Volume 27, Number 2—February 2021
CME ACTIVITY - Synopsis
Plasmodium ovale wallikeri and P. ovale curtisi Infections and Diagnostic Approaches to Imported Malaria, France, 2013–2018
We retrospectively analyzed epidemiologic, clinical, and biologic characteristics of 368 Plasmodium ovale wallikeri and 309 P. ovale curtisi infections treated in France during January 2013–December 2018. P. ovale wallikeri infections displayed deeper thrombocytopenia and shorter latency periods. Despite similar clinical manifestations, P. ovale wallikeri–infected patients were more frequently treated with artemisinin-based combination therapy. Although the difference was not statistically significant, P. ovale wallikeri–infected patients were 5 times more frequently hospitalized in intensive care or intermediate care and had a higher proportion of severe thrombocytopenia than P. ovale curtisi–infected patients. Rapid diagnostic tests that detect aldolase were more efficient than those detecting Plasmodium lactate dehydrogenase. Sequence analysis of the potra gene from 90 P. ovale isolates reveals an insufficient polymorphism for relapse typing.
Malaria is a vectorborne disease caused by Plasmodium, a parasite transmitted by Anopheles mosquitoes. In 2018, malaria was responsible for ≈228 million cases and 405,000 deaths worldwide (1). Plasmodium ovale is endemic in Africa and represents the main agent of relapsing malaria (2). In mainland France, P. ovale was responsible for ≈6% of imported malaria cases in 2018 (3). Since the 2017 Frances updates for Plasmodium infection management recommendations, first-line treatment of P. ovale infections is based on chloroquine- or artemisinin-based combination therapy (ACT), instead of atovaquone/proguanil (4).
Because of low parasite density and poor efficiency of rapid diagnostic test (RDT) detection (5), P. ovale infections are difficult to diagnose. Consequently, infections caused by P. ovale remain poorly studied, and little is known about the global burden of the disease worldwide or its geographic distribution.
Since 2010, P. ovale has been divided into 2 species, Plasmodium ovale wallikeri and P. ovale curtisi, on the basis of gene polymorphisms (6–8). P. ovale wallikeri appears to cause malaria infections with a shorter latency period (9,10) and with deeper thrombocytopenia than P. ovale curtisi (11,12). Both P. ovale wallikeri (13) and P. ovale curtisi (14) can be responsible for a clinical relapse event, defined as renewed asexual parasitemia originating from liver dormancies (2). Relapse characterization relies on microscopic diagnosis and medical history. No consensus molecular method for P. ovale spp. relapse typing is reported. However, P. ovale tryptophan–rich antigen (potra) gene sequencing has previously been used for genotyping purpose (13,14).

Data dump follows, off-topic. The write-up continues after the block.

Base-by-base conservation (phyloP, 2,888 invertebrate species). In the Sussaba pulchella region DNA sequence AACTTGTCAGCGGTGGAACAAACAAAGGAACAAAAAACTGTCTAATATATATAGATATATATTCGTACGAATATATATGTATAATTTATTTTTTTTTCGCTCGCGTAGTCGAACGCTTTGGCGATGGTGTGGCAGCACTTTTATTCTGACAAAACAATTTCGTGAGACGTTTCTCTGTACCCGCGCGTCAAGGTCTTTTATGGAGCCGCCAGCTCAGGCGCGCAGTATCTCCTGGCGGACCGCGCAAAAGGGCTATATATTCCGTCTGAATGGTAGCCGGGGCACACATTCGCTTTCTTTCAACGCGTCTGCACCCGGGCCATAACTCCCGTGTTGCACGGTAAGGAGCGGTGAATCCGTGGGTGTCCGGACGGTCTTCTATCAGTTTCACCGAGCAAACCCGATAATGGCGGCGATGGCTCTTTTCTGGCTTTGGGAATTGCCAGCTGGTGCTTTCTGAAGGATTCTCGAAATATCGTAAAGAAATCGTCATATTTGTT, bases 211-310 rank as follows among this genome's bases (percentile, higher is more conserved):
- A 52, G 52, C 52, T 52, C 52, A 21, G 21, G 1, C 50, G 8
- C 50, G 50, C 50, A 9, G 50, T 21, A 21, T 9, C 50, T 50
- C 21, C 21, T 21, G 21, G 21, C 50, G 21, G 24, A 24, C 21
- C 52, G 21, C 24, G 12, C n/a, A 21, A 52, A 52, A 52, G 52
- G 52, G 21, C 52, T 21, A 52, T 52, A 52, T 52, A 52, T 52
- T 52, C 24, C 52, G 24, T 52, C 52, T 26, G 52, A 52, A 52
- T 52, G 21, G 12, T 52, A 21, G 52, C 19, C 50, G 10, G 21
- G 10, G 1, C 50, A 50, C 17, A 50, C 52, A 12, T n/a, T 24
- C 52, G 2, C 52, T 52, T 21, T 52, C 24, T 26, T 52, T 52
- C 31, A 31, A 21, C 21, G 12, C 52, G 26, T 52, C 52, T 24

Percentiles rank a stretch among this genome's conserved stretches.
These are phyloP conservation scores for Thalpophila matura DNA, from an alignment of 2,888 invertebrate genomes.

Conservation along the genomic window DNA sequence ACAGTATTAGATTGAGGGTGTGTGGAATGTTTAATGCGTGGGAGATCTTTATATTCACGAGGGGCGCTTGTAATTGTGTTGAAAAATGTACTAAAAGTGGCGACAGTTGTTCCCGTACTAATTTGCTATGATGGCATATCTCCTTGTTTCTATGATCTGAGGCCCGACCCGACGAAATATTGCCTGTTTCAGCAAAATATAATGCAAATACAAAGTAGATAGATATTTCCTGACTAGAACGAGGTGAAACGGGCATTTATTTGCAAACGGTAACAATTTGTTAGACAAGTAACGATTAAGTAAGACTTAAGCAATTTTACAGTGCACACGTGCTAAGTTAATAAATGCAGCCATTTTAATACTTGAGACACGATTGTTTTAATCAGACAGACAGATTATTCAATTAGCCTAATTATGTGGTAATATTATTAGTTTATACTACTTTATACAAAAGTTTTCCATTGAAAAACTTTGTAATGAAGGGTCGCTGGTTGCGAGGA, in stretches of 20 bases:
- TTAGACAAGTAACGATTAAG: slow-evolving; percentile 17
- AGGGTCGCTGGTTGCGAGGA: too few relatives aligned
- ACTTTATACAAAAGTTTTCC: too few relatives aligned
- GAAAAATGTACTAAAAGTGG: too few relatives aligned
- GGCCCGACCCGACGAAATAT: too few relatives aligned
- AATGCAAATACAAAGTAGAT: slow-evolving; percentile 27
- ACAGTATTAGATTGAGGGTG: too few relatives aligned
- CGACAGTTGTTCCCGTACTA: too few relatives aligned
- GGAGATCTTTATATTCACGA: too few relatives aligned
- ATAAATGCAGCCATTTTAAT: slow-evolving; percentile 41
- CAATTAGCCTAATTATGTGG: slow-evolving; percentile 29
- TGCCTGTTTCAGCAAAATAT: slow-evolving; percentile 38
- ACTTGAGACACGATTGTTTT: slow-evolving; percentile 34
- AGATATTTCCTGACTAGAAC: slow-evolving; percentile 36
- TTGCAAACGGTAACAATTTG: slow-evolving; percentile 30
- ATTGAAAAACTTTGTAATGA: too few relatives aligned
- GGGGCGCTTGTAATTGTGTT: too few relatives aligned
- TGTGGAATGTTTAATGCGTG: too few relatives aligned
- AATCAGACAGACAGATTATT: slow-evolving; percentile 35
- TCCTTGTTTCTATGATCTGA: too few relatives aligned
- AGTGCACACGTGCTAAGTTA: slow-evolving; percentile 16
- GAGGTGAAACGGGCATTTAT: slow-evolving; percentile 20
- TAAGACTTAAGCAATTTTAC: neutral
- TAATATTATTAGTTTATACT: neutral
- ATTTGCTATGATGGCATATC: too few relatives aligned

At the microscopic level, the only observable difference between the species is a lack of Schüffner granulations in P. ovale wallikeri infected erythrocytes (15). However, this feature is rare and difficult to see, which makes P. ovale species distinction almost impossible even for an experienced microscopist. Molecular biology is a promising tool and is both sensitive and specific for the differentiation of P. ovale wallikeri from P. ovale curtisi. The first nested PCR that discriminates P. ovale wallikeri and P. ovale curtisi was developed in 2007 (16), and the first quantitative PCR (qPCR) was developed in 2013 (17).
In this study, we conducted a large retrospective multicenter analysis of imported P. ovale cases. Epidemiologic, clinical, and biologic characteristics of 309 P. ovale curtisi– and 368 P. ovale wallikeri–infected patients treated in France during January 2013–December 2018 were analyzed. The effectiveness of Rapid Diagnostic Test (RDT) and the polymorphism of potra gene were also investigated.
France’s National Malaria Reference Center (FNMRC) is in charge of epidemiologic surveillance of imported malaria in France. Whole blood samples of patients with Plasmodium infections were received from hospital correspondents in France. FNMRC correspondents also reported demographic, epidemiologic, clinical, and biologic data through a reporting website. We retrospectively selected all the reported and PCR-confirmed P. ovale infections that occurred during January 2013–December 2018.
DNA was extracted from 200 μL of whole blood samples by using Magnapure automaton (Roche Diagnostics, https://diagnostics.roche.com) and eluted in 100 μL of elution buffer, according to the manufacturer’s instructions. DNA was stored at –20°C until further analysis.
Diagnosis of P. ovale Infection